Nor, it transpires, are all Israelis happy with the way the experience of the Holocaust has become so prominent a part of their state’s current identity. Something of a national debate erupted about this last year, after the Israeli air force staged a flight over the memorial at Auschwitz. Israel should not, objectors said, allow itself to be seen as nothing more than Yad Vashem and an air force. This only discouraged others from treating it as a fully paid-up modern state. 

That familiarity with the Holocaust is regarded as an integral part of being both Jewish and Israeli is evident from the constant procession of school, college and conscript groups around Yad Vashem. Conscripts can expect to visit at least three times during their military service. Since the 1980s, learning about the Holocaust has also been part of the school curriculum. Again, this has drawn controversy, triggering a lively discussion about how to teach such horrors to children as young as six, and much emphasis on what is described as “age-appropriate” material.

The danger here, as is periodically pointed out, is that dwelling on the experience of the Holocaust risks reinforcing an image of Jews as eternal victims. This is something Yad Vashem’s recently redeveloped museum and its associated memorials are designed to contest. A leitmotif is the place of Jews, not as condemned people, but as a colourful part of life’s fabric in pre-war Europe; the focus is on survival, not exclusively on loss.

If there is room for debate about the place, and the use of the Holocaust in Israel today, and how far this might change as the survivors grow ever fewer, there is another area where there should be no need for debate at all. It is surely self-evident that the facts of what happened to Europe’s Jews, and not just to the Jews, but to anyone considered a threat to Aryan racial purity, should be disseminated as widely as possible. Nor is it just the facts of what happened that must be made known, but the whys and the hows, as the ultimate – perhaps only – way of preventing a repetition.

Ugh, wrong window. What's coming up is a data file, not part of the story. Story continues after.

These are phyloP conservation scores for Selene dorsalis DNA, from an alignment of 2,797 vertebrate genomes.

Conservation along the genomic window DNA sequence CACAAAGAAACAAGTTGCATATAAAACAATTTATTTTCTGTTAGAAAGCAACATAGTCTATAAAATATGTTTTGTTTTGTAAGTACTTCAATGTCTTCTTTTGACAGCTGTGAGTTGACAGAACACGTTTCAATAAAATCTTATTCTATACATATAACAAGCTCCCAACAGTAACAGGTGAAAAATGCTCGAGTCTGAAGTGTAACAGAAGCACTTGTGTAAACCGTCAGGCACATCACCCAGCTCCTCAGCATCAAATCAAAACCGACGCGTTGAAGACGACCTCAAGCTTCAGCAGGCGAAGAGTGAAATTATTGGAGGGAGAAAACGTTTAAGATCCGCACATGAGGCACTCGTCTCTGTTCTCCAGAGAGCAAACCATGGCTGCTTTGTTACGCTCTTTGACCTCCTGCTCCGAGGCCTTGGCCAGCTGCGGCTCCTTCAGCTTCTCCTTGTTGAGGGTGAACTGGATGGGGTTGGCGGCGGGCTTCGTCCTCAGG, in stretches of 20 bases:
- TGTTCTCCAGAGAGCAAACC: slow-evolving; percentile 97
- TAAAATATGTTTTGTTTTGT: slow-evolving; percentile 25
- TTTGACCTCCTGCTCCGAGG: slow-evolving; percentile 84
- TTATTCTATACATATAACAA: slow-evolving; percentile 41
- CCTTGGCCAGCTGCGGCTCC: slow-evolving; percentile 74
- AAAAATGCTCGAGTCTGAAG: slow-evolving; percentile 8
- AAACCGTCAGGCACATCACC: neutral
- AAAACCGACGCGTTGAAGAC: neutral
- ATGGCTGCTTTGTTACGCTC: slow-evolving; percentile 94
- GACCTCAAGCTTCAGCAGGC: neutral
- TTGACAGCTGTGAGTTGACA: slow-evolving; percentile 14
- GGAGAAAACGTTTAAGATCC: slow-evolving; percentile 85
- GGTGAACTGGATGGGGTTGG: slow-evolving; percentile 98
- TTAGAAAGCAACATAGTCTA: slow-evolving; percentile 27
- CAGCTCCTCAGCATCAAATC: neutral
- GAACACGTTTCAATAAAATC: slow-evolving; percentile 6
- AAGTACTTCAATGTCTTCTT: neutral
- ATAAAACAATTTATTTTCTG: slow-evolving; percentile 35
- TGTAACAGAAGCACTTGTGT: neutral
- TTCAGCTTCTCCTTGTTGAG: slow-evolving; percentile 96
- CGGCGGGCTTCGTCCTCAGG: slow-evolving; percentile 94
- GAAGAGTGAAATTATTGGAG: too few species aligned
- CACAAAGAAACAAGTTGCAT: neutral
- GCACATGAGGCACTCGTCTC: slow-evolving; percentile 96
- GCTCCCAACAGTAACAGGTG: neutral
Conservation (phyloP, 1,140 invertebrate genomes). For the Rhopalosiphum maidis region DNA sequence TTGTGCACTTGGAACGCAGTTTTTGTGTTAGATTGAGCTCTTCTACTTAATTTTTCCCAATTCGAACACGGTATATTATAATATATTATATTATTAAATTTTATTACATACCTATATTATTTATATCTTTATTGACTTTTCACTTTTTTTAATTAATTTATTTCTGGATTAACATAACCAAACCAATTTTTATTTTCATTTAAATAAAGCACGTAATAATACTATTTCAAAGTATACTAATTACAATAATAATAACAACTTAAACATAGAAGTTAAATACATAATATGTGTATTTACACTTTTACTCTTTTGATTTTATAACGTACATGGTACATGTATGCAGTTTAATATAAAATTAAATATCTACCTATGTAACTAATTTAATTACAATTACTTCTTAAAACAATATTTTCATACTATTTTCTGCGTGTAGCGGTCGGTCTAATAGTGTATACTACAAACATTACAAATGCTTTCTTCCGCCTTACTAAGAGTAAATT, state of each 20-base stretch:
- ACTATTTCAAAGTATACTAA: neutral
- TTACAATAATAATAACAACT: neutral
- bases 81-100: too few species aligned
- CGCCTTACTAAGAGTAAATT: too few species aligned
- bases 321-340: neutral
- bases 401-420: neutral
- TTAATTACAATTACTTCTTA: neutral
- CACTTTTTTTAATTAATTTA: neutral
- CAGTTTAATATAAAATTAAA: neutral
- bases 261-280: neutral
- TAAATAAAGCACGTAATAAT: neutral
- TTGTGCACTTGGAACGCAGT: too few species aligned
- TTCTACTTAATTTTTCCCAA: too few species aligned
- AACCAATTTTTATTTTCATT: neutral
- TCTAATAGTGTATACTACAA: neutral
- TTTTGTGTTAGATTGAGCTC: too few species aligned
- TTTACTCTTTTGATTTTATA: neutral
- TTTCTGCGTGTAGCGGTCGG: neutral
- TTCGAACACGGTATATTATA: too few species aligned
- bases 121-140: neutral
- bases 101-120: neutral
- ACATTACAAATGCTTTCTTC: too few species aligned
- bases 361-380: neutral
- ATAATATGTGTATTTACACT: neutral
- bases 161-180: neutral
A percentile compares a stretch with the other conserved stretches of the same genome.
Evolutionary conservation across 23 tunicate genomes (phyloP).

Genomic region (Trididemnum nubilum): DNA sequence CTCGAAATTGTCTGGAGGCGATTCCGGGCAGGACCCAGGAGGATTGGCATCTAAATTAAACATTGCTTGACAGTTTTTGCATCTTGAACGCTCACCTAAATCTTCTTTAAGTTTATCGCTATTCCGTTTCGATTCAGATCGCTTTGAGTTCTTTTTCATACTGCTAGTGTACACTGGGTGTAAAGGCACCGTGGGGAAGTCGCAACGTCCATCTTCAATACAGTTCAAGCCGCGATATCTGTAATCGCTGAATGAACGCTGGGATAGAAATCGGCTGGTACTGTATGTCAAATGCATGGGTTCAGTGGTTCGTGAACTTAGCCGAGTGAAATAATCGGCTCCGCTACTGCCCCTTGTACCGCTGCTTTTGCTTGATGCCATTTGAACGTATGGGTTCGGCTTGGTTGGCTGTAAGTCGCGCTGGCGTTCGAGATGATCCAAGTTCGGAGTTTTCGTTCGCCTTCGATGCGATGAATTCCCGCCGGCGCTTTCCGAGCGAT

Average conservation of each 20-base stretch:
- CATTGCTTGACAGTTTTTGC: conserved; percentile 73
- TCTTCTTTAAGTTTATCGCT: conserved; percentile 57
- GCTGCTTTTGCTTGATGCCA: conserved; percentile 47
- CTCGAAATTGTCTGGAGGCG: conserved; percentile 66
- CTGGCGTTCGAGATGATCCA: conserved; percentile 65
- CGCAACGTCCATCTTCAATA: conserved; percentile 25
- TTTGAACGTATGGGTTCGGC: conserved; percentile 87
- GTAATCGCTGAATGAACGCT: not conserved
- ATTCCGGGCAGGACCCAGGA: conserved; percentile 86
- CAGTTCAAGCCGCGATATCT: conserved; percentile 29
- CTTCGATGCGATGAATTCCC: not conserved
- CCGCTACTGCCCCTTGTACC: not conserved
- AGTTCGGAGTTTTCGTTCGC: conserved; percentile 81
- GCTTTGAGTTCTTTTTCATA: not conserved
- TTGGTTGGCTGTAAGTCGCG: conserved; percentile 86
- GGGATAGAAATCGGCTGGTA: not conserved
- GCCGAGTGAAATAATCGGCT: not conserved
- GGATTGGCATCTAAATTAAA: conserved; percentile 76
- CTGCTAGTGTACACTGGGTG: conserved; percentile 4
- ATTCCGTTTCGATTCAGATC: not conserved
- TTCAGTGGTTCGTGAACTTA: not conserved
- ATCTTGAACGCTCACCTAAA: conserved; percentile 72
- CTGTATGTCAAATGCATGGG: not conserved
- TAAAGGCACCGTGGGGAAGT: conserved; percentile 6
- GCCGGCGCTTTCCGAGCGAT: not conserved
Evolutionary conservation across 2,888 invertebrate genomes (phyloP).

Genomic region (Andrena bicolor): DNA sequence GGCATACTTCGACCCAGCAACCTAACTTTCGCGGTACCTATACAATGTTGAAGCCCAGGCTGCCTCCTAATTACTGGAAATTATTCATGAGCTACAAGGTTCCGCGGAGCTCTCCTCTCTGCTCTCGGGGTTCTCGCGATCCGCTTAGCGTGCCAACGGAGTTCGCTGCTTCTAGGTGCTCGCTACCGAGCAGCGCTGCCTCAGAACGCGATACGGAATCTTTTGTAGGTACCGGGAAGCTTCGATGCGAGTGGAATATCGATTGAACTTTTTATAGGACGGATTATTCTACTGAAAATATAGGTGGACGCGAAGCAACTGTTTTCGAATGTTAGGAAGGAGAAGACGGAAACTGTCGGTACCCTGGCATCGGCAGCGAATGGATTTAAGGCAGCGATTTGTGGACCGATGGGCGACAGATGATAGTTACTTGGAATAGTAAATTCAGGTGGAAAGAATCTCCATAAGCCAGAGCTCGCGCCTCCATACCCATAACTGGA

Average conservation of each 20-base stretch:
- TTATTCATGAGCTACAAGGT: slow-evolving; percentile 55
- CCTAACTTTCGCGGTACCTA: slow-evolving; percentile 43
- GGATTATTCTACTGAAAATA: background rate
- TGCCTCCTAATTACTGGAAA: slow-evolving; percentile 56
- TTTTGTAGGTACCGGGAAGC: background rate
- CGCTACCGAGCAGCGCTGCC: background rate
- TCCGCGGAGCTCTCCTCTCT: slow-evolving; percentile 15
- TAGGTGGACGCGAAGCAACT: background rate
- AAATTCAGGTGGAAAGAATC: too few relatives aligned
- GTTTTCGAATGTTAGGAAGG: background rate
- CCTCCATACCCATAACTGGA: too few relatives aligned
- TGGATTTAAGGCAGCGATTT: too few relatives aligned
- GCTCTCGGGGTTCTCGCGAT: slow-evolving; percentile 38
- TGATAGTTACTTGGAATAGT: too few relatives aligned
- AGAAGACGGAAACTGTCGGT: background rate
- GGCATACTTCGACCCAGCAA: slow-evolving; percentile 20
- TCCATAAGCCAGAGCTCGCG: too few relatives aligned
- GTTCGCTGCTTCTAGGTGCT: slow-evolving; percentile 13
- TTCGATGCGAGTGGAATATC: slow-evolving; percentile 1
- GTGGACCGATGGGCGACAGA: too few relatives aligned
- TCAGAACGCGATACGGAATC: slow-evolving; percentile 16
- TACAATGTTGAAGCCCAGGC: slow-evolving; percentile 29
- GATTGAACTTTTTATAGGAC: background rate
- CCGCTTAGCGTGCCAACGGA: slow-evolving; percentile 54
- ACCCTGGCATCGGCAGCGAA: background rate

This is the greater purpose of Yad Vashem, both of the museum and the memorials, but especially of the voluminous, and ever-increasing, archive. The idea is to document every victim in as much detail as possible, so that each features as a person and not a number – the very opposite of how they were treated in the Nazis’ “industrialised murder machine”. Rigour and exactitude are key here – the most effective riposte to those who would quibble about numbers or query definitions of genocide.  

As Soviet-era dissidents also knew, cold, hard, indisputable facts are the surest answer to sceptics of all persuasions. The archive, whose motto is “collecting the fragments”, receives on average 10 visitors a day offering documents or artefacts. Its director, Haim Gertner, tells touching stories of relatives handing over diaries and other documents for safe-keeping, and of others who change their minds at the last moment, unable to give up what may be their last tangible link with that past. In this case, the documents are simply scanned and returned. The archival technology is state-of-the-art and has made this work easier.

But there is also a recognition, forcefully articulated by Yad Vashem’s chairman, Avner Shalev, that, while there is an urgent need to collect stories and images for the next generation, “live witness means a great deal”, and when there is no one left to testify, “we’ll lose a lot”. There is a sense of time running out. For it is, paradoxically, as the living memory fades that its preservation becomes more necessary.

To offer just a tiny example: I was struck by the careless way in which one of the British Greenpeace campaigners released by Russia after Christmas described the prison as like a “concentration camp”; the interviewer prompted him to reword this as “suggesting the aesthetic of a concentration camp”, but the mark of ignorance was there. 

Or this, from Henia Bryer, a Holocaust survivor in her eighties, living in South Africa, who featured in a gripping BBC documentary last year. “I had an operation once,” she said, “and the anaesthetist looks at the tattoo on my arm and he says: ‘What is this?’ And I said: ‘That’s from Auschwitz.’ And he said: ‘Auschwitz? What was that?’ And that was a young man, a qualified doctor.”

In the face of such short memories, or no memories at all, Yad Vashem has its work cut out for decades to come.